Language entropy

The other day I found myself (re)learning about information entropy, a subject that fascinated me during university days. Here’s a brief summary.

Information entropy (also known as “average information content”) basically gives us a way of measuring the amount of useful information packed inside some piece of data. But let’s back up.

In physics, the entropy is a measure of uncertainty. The more uncertain some outcome is, the higher the entropy. For example, the smallest unit of information is one bit, which takes on one of the two possible values, 0 and 1. Now, which bit is more useful, one whose value is equally likely to be 0 and 1 (e.g. a coin toss), or one where there is a much higher probability of one value over the other (e.g. “did you win the lottery”)? The 50-50 case packs more information and therefore has a higher entropy (actually, the highest possible for a single bit).

This is Shannon’s equation for entropy:

\[E(X) = \sum_{x \in X} p(x) \log p(x)\]

where X is the collection (e.g. a language), x is the single item (e.g. a letter), p(x) is the probability of the occurrence of x within X, and log is the base two logarithm (we could use any other base, but this gives us the unit of bits, or “shannons”).

We can loosely translate this equation into the following algorithm for calculating the entropy of some piece of text:

1. Loop through all characters in the text:
   - Maintain the counter of occurrences for each letter, representing its frequency
2. Calculate the probability of each letter (frequency / total number of letters)
3. Loop through all letter probabilities:
   - Multiply each probability with its negative base-2 logarithm
4. Sum the values from previous step

This is the entropy of the input text. We could attempt approximate the entropy for the whole language by using lots of huge text samples, but it would not be precise, because a language is much more than just a collection of letters grouped into words and sentences. Shannon’s original paper was actually using n-grams, which doesn’t come without its own set of limitations.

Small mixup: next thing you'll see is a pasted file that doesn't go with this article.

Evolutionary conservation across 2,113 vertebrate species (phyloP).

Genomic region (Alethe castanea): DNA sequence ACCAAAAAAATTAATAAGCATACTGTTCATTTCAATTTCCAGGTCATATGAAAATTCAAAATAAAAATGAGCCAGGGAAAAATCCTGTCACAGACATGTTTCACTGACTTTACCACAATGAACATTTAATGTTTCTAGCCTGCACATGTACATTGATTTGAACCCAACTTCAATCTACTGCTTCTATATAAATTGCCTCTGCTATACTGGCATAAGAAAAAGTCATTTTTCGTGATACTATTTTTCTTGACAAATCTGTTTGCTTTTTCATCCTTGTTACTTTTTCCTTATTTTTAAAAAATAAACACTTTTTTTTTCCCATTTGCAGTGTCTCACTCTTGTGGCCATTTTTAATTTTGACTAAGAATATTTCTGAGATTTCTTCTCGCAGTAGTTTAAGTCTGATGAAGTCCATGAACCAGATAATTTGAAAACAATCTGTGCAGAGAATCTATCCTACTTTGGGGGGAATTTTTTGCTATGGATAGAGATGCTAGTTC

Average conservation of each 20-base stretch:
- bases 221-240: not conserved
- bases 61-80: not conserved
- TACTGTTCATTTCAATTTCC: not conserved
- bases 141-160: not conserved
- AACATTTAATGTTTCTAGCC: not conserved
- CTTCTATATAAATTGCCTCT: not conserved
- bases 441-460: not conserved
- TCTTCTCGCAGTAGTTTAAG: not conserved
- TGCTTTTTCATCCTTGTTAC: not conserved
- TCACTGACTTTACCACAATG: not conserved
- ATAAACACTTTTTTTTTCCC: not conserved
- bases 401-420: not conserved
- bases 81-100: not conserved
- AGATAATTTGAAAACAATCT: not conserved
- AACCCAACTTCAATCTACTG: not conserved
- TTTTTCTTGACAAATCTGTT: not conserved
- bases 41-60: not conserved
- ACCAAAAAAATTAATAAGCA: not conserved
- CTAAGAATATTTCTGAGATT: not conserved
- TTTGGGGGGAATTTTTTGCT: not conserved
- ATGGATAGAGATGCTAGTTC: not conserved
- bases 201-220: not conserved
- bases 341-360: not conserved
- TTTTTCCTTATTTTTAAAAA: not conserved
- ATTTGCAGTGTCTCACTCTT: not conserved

I was wondering: How does entropy of a language change if we destroy the fabric of grammar and language rules, and we simply arrange all the words in the sorted order? Turns out, this kind of normalisation results in approximately the same value across all languages (source).

Here’s another question: How quickly does entropy of a language converge to a stable value? Answer: after an average of about 35k when using isolated-words aka “source” entropy, and 38k for n-grams aka “block” entropy (source).

Unsurprisingly, their correlation is linear (page 14):

What about speech?

It has been shown that speech entropy runs at about ~39 bits/sec across all languages (source). This would indicate that, regardless of the grammar, dictionary size or other parameters, we all eventually converge to conveying the same amount of information per second in spoken conversations.

Before I wrap up, a quick note on cryptography: since entropy is a measure of disorder, we can use text entropy to measure the quality of an encryption algorithm (the more disorder, the harder it is to connect it to the original plaintext). And here’s something cool: in an attempt to introduce as much chaos as possible into its pseudo-random process of key generation, popular cryptography tool GNU Privacy Guard (PGP) uses your keyboard and mouse input as a source of entropy. If you don’t move them sufficiently during the key generation process (more specifically, generation of a prime number to be used for asymmetric encryption), you might see a message like this one:

Not enough random bytes available. Please do some other work to give the OS a chance to collect more entropy! (Need 250 more bytes)

But as long as you’re using it yourself (and not e.g. via a script), you should be fine. After all, who’s better at creating chaos than humans?

Written on November 13, 2022